Gravitational wave detectors have opened a new window to the universe by measuring the ripples in spacetime produced by colliding black holes and neutron stars, but they are ultimately limited by quantum fluctuations induced by light reflecting off of mirrors. LSU Ph.D. physics alumnus Jonathan Cripe and his team of LSU researchers have conducted a new experiment with scientists from Caltech and Thorlabs to explore a way to cancel this quantum backaction and improve detector sensitivity.
In a new paper in Physical Review X, the investigators present a method for removing quantum backaction in a simplified system using a mirror the size of a human hair and show the motion of the mirror is reduced in agreement with theoretical predictions. The research was supported by the National Science Foundation.
Despite using 40-kilogram mirrors for detecting passing gravitational waves, quantum fluctuations of light disturb the position of the mirrors when the light is reflected. As gravitational wave detectors continue to grow more sensitive with incremental upgrades, this quantum backaction will become a fundamental limit to the detectors' sensitivity, hampering their ability to extract astrophysical information from gravitational waves.
"We present an experimental testbed for studying and eliminating quantum backaction," Cripe said. "We perform two measurements of the position of a macroscopic object whose motion is dominated by quantum backaction and show that by making a simple change in the measurement scheme, we can remove the quantum effects from the displacement measurement. By exploiting correlations between the phase and intensity of an optical field, quantum backaction is eliminated."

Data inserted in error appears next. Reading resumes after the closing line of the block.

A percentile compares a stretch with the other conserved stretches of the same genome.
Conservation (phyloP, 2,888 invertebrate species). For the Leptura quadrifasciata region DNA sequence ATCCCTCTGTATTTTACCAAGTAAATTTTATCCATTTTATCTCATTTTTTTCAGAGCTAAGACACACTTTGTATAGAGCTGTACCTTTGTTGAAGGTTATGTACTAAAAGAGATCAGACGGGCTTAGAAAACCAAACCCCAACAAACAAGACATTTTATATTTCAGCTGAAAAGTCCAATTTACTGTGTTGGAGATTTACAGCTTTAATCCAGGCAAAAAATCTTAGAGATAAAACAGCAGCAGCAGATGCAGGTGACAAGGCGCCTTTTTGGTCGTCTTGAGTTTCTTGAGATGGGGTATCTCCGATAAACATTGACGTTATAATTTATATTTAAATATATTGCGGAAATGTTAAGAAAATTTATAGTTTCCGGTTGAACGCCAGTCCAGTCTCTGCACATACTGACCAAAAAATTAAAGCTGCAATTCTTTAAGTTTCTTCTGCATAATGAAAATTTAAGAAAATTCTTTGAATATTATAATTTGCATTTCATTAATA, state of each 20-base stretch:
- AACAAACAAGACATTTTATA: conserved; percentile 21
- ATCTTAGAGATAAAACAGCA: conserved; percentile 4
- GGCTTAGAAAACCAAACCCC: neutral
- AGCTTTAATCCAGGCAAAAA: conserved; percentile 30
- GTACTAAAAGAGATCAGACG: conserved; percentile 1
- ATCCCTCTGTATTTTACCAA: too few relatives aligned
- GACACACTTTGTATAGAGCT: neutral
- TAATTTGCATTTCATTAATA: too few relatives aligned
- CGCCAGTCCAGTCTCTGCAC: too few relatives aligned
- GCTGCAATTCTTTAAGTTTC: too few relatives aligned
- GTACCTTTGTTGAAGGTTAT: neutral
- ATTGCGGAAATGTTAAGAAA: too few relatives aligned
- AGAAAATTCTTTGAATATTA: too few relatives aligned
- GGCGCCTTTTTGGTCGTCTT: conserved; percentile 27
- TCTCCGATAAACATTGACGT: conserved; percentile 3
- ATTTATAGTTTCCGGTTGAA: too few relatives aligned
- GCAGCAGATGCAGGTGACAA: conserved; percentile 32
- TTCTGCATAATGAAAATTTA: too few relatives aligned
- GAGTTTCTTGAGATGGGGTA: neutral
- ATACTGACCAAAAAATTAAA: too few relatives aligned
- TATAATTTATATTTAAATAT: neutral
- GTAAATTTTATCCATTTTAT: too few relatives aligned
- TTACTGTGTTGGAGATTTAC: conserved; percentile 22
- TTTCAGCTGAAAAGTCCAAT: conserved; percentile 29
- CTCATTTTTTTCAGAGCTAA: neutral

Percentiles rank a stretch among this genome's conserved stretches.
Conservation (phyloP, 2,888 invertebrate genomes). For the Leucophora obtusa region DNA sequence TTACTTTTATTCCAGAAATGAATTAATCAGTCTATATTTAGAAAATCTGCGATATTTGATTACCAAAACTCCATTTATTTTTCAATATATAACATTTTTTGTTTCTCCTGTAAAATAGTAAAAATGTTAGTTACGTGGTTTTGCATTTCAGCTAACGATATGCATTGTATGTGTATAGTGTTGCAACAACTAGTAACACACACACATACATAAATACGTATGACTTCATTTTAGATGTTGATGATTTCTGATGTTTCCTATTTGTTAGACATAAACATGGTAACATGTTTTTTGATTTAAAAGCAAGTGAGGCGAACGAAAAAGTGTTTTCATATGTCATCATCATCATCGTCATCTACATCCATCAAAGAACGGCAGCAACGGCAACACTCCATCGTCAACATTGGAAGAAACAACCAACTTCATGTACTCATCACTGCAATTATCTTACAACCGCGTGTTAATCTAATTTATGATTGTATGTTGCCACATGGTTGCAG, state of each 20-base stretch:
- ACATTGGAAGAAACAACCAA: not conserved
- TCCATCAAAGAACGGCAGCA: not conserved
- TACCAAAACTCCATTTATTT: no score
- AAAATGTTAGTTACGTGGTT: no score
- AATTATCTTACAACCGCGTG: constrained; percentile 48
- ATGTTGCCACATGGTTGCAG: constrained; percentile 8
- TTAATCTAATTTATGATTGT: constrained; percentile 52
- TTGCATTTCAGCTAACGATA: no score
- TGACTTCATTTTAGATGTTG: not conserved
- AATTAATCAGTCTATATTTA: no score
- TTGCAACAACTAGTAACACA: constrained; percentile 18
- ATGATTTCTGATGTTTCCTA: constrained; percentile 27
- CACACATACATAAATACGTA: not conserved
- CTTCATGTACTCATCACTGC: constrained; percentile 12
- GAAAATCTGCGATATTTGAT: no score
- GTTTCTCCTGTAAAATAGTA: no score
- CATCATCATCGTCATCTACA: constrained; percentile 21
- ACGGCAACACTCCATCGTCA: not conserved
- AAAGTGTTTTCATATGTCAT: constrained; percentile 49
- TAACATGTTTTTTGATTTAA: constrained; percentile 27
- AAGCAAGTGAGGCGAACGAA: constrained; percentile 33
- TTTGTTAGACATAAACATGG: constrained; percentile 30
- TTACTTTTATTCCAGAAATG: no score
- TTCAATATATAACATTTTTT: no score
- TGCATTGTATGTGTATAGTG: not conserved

Garrett Cole, technology manager at Thorlabs Crystalline Solutions (Crystalline Mirror Solutions was acquired by Thorlabs Inc. last year), and his team constructed the micromechanical mirrors from an epitaxial multilayer consisting of alternating GaAs and AlGaAs. An outside foundry, IQE North Carolina, grew the crystal structure while Cole and his team, including process engineers Paula Heu and David Follman, manufactured the devices at the University of California Santa Barbara nanofabrication facility.
"By performing this measurement on a mirror visible to the naked eye -- at room temperature and at frequencies audible to the human ear -- we bring the subtle effects of quantum mechanics closer to the realm of human experience," said LSU Ph.D. candidate Torrey Cullen. "By quieting the quantum whisper, we can now listen to the more subtle notes of the cosmic symphony."
"This research is especially timely because the Laser Interferometer Gravitational-wave Observatory, or LIGO, just announced last month in Nature that they have seen the effects of quantum radiation pressure noise at the LIGO Livingston observatory," said Thomas Corbitt, associate professor in the LSU Department of Physics & Astronomy.
The effort behind that paper, "Quantum correlations between light and the kilogram-mass mirrors of LIGO," has been led by Nergis Mavalvala, dean of the MIT School of Science, as well as postdoctoral scholar Haocun Yu and research scientist Lee McCuller, both at the MIT Kavli Institute for Astrophysics and Space Research.
"Quantum radiation pressure noise is already poking out of the noise floor in Advanced LIGO, and before long, it will be a limiting noise source in GW detectors," Mavalvala said. "Deeper astrophysical observations will only be possible if we can reduce it, and this beautiful result from the Corbitt group at LSU demonstrates a technique for doing just that."
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